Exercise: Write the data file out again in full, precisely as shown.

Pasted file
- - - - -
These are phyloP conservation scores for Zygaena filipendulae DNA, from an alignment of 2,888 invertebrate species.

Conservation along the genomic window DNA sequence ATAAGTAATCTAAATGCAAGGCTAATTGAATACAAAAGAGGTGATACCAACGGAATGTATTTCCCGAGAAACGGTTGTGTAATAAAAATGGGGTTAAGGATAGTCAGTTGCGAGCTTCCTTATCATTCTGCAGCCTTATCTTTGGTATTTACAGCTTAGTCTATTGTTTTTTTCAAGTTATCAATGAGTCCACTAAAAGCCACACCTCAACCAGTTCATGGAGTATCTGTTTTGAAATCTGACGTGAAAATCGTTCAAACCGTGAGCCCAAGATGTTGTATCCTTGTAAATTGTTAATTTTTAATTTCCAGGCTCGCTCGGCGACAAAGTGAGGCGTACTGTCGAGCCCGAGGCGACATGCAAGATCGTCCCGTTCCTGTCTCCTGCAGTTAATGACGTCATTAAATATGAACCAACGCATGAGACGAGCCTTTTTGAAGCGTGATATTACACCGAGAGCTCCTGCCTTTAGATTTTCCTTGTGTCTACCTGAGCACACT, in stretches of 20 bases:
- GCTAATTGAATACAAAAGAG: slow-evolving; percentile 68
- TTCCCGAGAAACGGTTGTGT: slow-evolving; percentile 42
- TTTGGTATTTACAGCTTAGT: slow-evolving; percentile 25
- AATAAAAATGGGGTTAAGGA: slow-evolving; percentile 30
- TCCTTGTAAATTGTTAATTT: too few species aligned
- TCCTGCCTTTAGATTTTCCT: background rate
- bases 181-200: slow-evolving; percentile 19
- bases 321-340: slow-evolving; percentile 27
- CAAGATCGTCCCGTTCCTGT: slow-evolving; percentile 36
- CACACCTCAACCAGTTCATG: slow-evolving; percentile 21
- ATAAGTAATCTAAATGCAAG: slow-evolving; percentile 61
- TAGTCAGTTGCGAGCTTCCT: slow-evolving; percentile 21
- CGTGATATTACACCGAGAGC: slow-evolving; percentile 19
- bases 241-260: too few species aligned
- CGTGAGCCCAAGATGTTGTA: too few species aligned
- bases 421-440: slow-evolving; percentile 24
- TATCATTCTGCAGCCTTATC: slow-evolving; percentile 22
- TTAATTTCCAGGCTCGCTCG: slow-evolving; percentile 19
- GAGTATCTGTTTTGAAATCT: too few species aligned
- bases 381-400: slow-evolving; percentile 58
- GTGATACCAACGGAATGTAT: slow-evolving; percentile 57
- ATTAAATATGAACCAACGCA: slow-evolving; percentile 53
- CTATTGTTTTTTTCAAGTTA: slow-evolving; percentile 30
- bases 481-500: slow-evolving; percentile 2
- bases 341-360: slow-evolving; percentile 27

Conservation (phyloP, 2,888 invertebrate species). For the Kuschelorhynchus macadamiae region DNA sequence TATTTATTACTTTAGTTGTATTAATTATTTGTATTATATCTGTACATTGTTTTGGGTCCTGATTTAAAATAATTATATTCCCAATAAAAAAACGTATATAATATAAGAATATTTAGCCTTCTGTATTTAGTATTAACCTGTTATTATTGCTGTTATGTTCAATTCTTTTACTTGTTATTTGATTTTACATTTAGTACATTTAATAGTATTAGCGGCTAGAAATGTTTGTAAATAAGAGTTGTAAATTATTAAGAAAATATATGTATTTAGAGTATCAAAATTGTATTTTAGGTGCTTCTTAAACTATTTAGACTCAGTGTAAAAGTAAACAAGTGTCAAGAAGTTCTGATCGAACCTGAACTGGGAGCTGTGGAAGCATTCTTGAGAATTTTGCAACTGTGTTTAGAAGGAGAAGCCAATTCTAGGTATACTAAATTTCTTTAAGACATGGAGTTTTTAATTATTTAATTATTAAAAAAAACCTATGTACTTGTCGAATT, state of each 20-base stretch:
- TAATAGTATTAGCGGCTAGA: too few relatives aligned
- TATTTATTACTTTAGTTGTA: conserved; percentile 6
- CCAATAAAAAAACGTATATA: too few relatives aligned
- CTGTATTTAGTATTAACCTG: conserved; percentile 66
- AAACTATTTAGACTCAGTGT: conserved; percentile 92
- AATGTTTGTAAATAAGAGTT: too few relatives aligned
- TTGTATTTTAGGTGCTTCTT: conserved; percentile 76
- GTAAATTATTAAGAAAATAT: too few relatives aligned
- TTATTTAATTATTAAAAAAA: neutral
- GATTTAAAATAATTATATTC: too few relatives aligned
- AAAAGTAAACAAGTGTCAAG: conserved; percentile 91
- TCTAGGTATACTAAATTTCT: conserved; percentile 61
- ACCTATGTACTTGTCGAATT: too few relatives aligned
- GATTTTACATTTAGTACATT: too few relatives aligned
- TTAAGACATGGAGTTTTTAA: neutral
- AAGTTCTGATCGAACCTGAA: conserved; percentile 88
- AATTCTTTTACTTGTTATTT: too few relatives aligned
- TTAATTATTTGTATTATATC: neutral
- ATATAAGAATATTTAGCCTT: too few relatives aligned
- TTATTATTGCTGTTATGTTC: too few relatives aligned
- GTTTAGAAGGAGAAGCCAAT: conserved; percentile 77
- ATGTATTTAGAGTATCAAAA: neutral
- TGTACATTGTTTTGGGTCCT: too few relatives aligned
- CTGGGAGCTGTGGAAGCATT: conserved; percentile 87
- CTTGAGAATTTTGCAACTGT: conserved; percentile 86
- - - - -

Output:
These are phyloP conservation scores for Zygaena filipendulae DNA, from an alignment of 2,888 invertebrate species.

Conservation along the genomic window DNA sequence ATAAGTAATCTAAATGCAAGGCTAATTGAATACAAAAGAGGTGATACCAACGGAATGTATTTCCCGAGAAACGGTTGTGTAATAAAAATGGGGTTAAGGATAGTCAGTTGCGAGCTTCCTTATCATTCTGCAGCCTTATCTTTGGTATTTACAGCTTAGTCTATTGTTTTTTTCAAGTTATCAATGAGTCCACTAAAAGCCACACCTCAACCAGTTCATGGAGTATCTGTTTTGAAATCTGACGTGAAAATCGTTCAAACCGTGAGCCCAAGATGTTGTATCCTTGTAAATTGTTAATTTTTAATTTCCAGGCTCGCTCGGCGACAAAGTGAGGCGTACTGTCGAGCCCGAGGCGACATGCAAGATCGTCCCGTTCCTGTCTCCTGCAGTTAATGACGTCATTAAATATGAACCAACGCATGAGACGAGCCTTTTTGAAGCGTGATATTACACCGAGAGCTCCTGCCTTTAGATTTTCCTTGTGTCTACCTGAGCACACT, in stretches of 20 bases:
- GCTAATTGAATACAAAAGAG: slow-evolving; percentile 68
- TTCCCGAGAAACGGTTGTGT: slow-evolving; percentile 42
- TTTGGTATTTACAGCTTAGT: slow-evolving; percentile 25
- AATAAAAATGGGGTTAAGGA: slow-evolving; percentile 30
- TCCTTGTAAATTGTTAATTT: too few species aligned
- TCCTGCCTTTAGATTTTCCT: background rate
- bases 181-200: slow-evolving; percentile 19
- bases 321-340: slow-evolving; percentile 27
- CAAGATCGTCCCGTTCCTGT: slow-evolving; percentile 36
- CACACCTCAACCAGTTCATG: slow-evolving; percentile 21
- ATAAGTAATCTAAATGCAAG: slow-evolving; percentile 61
- TAGTCAGTTGCGAGCTTCCT: slow-evolving; percentile 21
- CGTGATATTACACCGAGAGC: slow-evolving; percentile 19
- bases 241-260: too few species aligned
- CGTGAGCCCAAGATGTTGTA: too few species aligned
- bases 421-440: slow-evolving; percentile 24
- TATCATTCTGCAGCCTTATC: slow-evolving; percentile 22
- TTAATTTCCAGGCTCGCTCG: slow-evolving; percentile 19
- GAGTATCTGTTTTGAAATCT: too few species aligned
- bases 381-400: slow-evolving; percentile 58
- GTGATACCAACGGAATGTAT: slow-evolving; percentile 57
- ATTAAATATGAACCAACGCA: slow-evolving; percentile 53
- CTATTGTTTTTTTCAAGTTA: slow-evolving; percentile 30
- bases 481-500: slow-evolving; percentile 2
- bases 341-360: slow-evolving; percentile 27

Conservation (phyloP, 2,888 invertebrate species). For the Kuschelorhynchus macadamiae region DNA sequence TATTTATTACTTTAGTTGTATTAATTATTTGTATTATATCTGTACATTGTTTTGGGTCCTGATTTAAAATAATTATATTCCCAATAAAAAAACGTATATAATATAAGAATATTTAGCCTTCTGTATTTAGTATTAACCTGTTATTATTGCTGTTATGTTCAATTCTTTTACTTGTTATTTGATTTTACATTTAGTACATTTAATAGTATTAGCGGCTAGAAATGTTTGTAAATAAGAGTTGTAAATTATTAAGAAAATATATGTATTTAGAGTATCAAAATTGTATTTTAGGTGCTTCTTAAACTATTTAGACTCAGTGTAAAAGTAAACAAGTGTCAAGAAGTTCTGATCGAACCTGAACTGGGAGCTGTGGAAGCATTCTTGAGAATTTTGCAACTGTGTTTAGAAGGAGAAGCCAATTCTAGGTATACTAAATTTCTTTAAGACATGGAGTTTTTAATTATTTAATTATTAAAAAAAACCTATGTACTTGTCGAATT, state of each 20-base stretch:
- TAATAGTATTAGCGGCTAGA: too few relatives aligned
- TATTTATTACTTTAGTTGTA: conserved; percentile 6
- CCAATAAAAAAACGTATATA: too few relatives aligned
- CTGTATTTAGTATTAACCTG: conserved; percentile 66
- AAACTATTTAGACTCAGTGT: conserved; percentile 92
- AATGTTTGTAAATAAGAGTT: too few relatives aligned
- TTGTATTTTAGGTGCTTCTT: conserved; percentile 76
- GTAAATTATTAAGAAAATAT: too few relatives aligned
- TTATTTAATTATTAAAAAAA: neutral
- GATTTAAAATAATTATATTC: too few relatives aligned
- AAAAGTAAACAAGTGTCAAG: conserved; percentile 91
- TCTAGGTATACTAAATTTCT: conserved; percentile 61
- ACCTATGTACTTGTCGAATT: too few relatives aligned
- GATTTTACATTTAGTACATT: too few relatives aligned
- TTAAGACATGGAGTTTTTAA: neutral
- AAGTTCTGATCGAACCTGAA: conserved; percentile 88
- AATTCTTTTACTTGTTATTT: too few relatives aligned
- TTAATTATTTGTATTATATC: neutral
- ATATAAGAATATTTAGCCTT: too few relatives aligned
- TTATTATTGCTGTTATGTTC: too few relatives aligned
- GTTTAGAAGGAGAAGCCAAT: conserved; percentile 77
- ATGTATTTAGAGTATCAAAA: neutral
- TGTACATTGTTTTGGGTCCT: too few relatives aligned
- CTGGGAGCTGTGGAAGCATT: conserved; percentile 87
- CTTGAGAATTTTGCAACTGT: conserved; percentile 86